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Weapons of Mass Destruction (WMD)

24 January 2002

Text: Abraham Announces Plan to Dispose of Surplus Plutonium

(Plan will meet goals agreed to by United States and Russia) (820)
The U.S. Department of Energy will dispose of 34 metric tons of
surplus weapons grade plutonium by turning it into fuel for nuclear
reactors.
Energy Secretary Spencer Abraham said in a January 23 press release
that the decision to turn the plutonium into mixed oxide fuel (MOX)
for nuclear reactors follows an "exhaustive review" of alternative
technologies to dispose of surplus plutonium, and meets the
non-proliferation goals agreed to by the United States and Russia.
In September 2000, the two countries signed the Plutonium Management
and Disposition Agreement committing each country to dispose of 34
metric tons of surplus plutonium.
Under the Clinton administration, the U.S. government endorsed a
dual-track approach to disposal of the plutonium, including turning
some of the material into MOX reactor fuel and immobilizing the
remaining plutonium in radioactive glass logs for long-term storage.
The Energy Department announced today that eliminating the
immobilization option would save the United States almost $2,000
million, decrease plutonium storage costs, and hasten the closure of
the agency's former nuclear weapons complex sites.
The agency noted that European countries have used MOX fuel in their
reactors for over 20 years, and that U.S. nuclear experts will work
with their counterparts in Russia to achieve the disposition of
Russian surplus plutonium through the MOX process.
The Nuclear Control Institute, a Washington, D.C.-based
nonproliferation group, released a study in 1999 that said using MOX
fuel in a nuclear power plant raises the cancer risks associated with
containment failure or core meltdown accidents at such plants.
Activists also warn that the longer the plutonium remains in its
current form, the more likely it is that terrorists could steal the
material to make a nuclear bomb.
Following is the text of the press release:
(begin text)
U.S. Department of Energy
January 23, 2002
Secretary Abraham Announces Administration Plan to Proceed with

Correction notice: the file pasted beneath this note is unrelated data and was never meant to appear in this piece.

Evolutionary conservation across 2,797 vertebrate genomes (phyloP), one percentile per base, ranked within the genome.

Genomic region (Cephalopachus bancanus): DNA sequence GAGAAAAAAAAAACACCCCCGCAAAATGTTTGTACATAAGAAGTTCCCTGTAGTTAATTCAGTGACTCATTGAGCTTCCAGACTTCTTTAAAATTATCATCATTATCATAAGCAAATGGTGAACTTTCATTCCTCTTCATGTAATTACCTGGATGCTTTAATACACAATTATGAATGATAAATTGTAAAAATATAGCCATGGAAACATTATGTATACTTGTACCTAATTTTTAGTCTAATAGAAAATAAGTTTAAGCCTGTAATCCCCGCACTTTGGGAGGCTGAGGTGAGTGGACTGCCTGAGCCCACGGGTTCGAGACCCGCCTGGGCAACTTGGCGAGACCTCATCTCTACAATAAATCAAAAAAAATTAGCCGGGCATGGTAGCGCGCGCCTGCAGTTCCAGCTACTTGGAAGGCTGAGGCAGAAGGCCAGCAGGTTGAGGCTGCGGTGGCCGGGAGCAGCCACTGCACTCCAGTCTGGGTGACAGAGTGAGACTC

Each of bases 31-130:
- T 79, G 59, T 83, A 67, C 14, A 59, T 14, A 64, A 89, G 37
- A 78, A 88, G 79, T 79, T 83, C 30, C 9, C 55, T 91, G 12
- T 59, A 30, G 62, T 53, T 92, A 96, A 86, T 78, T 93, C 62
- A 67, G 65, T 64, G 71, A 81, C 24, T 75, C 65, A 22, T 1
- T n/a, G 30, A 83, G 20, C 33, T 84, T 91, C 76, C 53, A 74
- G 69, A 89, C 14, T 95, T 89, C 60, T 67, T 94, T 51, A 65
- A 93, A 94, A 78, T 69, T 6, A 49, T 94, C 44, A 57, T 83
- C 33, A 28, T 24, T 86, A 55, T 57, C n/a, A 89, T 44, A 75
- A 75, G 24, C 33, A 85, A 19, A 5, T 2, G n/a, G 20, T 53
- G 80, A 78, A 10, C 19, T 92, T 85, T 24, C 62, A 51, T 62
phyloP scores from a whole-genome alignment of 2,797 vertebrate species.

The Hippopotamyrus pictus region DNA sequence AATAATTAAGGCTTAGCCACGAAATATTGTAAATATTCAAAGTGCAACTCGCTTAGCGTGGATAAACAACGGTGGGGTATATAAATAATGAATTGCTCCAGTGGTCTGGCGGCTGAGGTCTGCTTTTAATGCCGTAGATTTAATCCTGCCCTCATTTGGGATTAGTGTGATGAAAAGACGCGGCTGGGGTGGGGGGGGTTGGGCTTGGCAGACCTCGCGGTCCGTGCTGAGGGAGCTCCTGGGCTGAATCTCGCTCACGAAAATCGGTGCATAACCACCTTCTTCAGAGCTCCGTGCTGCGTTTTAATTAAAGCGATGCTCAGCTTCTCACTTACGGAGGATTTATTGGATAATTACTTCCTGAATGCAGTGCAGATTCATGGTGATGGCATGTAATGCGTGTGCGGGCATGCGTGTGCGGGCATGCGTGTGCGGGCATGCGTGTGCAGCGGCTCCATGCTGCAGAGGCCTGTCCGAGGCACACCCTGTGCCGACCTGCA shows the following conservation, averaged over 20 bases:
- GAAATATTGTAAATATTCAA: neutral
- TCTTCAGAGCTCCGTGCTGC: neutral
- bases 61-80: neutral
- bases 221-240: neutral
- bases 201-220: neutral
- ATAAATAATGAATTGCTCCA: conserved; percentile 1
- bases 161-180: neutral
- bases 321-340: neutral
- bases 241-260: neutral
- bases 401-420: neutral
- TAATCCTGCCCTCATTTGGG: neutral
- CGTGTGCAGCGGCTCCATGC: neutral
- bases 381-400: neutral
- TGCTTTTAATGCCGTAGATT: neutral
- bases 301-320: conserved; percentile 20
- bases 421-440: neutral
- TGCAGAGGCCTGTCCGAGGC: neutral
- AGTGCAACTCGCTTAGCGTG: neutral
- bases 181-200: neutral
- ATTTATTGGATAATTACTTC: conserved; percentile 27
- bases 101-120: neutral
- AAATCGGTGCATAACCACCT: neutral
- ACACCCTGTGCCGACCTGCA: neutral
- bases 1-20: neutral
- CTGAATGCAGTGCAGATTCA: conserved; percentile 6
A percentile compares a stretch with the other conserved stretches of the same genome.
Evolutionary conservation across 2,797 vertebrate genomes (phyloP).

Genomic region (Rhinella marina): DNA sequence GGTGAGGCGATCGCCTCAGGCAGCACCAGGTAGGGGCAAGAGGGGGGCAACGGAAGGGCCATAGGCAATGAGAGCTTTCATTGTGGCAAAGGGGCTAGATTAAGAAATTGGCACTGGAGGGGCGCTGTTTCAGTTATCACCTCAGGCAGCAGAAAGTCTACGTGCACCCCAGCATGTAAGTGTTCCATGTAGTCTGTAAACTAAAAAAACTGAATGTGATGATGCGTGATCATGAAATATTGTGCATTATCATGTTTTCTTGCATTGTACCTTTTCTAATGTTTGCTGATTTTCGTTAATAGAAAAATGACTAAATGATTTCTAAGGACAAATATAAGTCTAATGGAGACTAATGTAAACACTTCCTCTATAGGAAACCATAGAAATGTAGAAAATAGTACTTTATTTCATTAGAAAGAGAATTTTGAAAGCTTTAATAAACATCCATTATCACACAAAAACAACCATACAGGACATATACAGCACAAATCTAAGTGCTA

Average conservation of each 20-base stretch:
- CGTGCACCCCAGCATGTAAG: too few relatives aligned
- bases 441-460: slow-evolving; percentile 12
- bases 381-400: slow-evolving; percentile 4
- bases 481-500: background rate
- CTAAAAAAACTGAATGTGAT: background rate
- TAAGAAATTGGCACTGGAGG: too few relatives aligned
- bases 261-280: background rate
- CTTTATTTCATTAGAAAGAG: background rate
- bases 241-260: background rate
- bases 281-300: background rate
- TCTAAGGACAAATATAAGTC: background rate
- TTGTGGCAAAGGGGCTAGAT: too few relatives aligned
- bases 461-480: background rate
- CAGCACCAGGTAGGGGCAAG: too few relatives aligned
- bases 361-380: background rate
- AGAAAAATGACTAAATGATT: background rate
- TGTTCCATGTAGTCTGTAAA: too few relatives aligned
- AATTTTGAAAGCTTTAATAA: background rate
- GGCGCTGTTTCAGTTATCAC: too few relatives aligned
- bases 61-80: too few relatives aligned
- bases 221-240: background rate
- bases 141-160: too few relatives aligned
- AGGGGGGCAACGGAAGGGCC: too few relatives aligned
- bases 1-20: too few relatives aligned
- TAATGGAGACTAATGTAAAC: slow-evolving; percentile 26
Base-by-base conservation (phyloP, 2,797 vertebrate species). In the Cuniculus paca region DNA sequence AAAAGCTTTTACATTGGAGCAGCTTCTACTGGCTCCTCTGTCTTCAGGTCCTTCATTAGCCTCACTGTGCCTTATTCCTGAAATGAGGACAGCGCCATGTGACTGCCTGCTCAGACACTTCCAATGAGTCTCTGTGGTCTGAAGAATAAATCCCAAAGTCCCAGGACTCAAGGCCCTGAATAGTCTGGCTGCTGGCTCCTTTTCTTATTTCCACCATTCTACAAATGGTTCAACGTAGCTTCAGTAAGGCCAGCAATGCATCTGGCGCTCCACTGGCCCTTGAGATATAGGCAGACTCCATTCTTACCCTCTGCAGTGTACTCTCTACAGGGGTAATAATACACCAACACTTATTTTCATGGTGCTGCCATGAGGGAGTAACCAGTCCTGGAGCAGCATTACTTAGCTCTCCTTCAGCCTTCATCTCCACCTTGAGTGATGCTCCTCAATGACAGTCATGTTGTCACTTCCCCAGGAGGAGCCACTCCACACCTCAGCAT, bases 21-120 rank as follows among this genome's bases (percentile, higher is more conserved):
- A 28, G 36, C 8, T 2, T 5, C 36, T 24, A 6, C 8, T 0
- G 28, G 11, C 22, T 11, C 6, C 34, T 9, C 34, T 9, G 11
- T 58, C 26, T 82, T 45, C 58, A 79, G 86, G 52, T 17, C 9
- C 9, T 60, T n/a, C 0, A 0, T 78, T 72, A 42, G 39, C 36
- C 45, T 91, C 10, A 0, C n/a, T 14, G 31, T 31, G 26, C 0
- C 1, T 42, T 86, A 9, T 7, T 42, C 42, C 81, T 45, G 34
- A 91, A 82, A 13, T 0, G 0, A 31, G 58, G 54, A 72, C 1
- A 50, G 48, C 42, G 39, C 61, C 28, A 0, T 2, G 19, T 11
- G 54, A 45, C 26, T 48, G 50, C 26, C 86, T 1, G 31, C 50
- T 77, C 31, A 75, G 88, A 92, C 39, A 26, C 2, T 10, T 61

Plutonium Disposition & Reduce Proliferation Concerns
Says Plan Will "Enhance National Security & Advance Nonproliferation
Goals"
WASHINGTON, D.C. - U.S. Secretary of Energy Spencer Abraham announced
today that the Department of Energy and the Bush Administration will
dispose of 34 metric tons of surplus weapons grade plutonium by
turning the material into mixed oxide fuel (MOX) for use in nuclear
reactors. The decision follows an exhaustive Administration review of
non-proliferation programs, including alternative technologies to
dispose of surplus plutonium to meet the non-proliferation goals
agreed to by the United States and Russia.
"Today's announcement is central to enhancing our national security
and advancing our nonproliferation goals," Secretary Abraham said.
"This path forward is a workable, technologically possible, and
affordable solution, that meets our commitments to environmental
improvement, energy and national security, and the nuclear
nonproliferation policies agreed to by the United States and Russia."
In September 2000, the United States and Russia signed the Plutonium
Management and Disposition Agreement committing each country to
dispose of 34 metric tons of surplus plutonium.
The decision on plutonium disposition comes after a thorough
reexamination of more than 40 disposition alternatives that considered
costs, workable technologies, national defense requirements, and
compliance with nuclear non-proliferation agreements directed by the
Department in cooperation with the National Security Council and the
Department of State. The program has been under review since early
last year.
Previously, the government endorsed a dual-track approach to dispose
of the plutonium including turning some of the material into MOX
reactor fuel and immobilizing the remaining plutonium in
self-protecting radioactive glass logs for long-term storage.
Eliminating immobilization from the disposition pathway saves nearly
$2 billion in funding, decreases plutonium storage costs, and
facilitates the closure of the Department's former Nuclear Weapons
Complex sites.
"There is an increased urgency to move forward with the elimination of
surplus weapons grade material like plutonium," Abraham said.
"Focusing on proven technologies to eliminate this material, reducing
costs in the process, and keeping our commitment to national security
and the clean-up of former weapons sites is the right path to follow,"
Abraham said, noting that European countries have used MOX fuel in
their reactors for over 20 years.
The MOX conversion process is expected to cost $3.8 billion over 20
years, including the construction of two new conversion facilities at
the Department of Energy's Savannah River Site in South Carolina,
including disassembly and fuel fabrication facilities. Construction of
the facilities, set to begin in Fiscal Year 2004, will create on
average 500 new jobs and operation of the facilities will result in
approximately 800 new jobs.
The Department of State and the Department of Energy's National
Nuclear Security Administration will work with their counterparts in
Russia to achieve the disposition of Russian surplus plutonium through
the MOX process. Bilateral cooperation and inspections will ensure
progress.
(end text)
(Distributed by the Office of International Information Programs, U.S.
Department of State. Web site: http://usinfo.state.gov)
      



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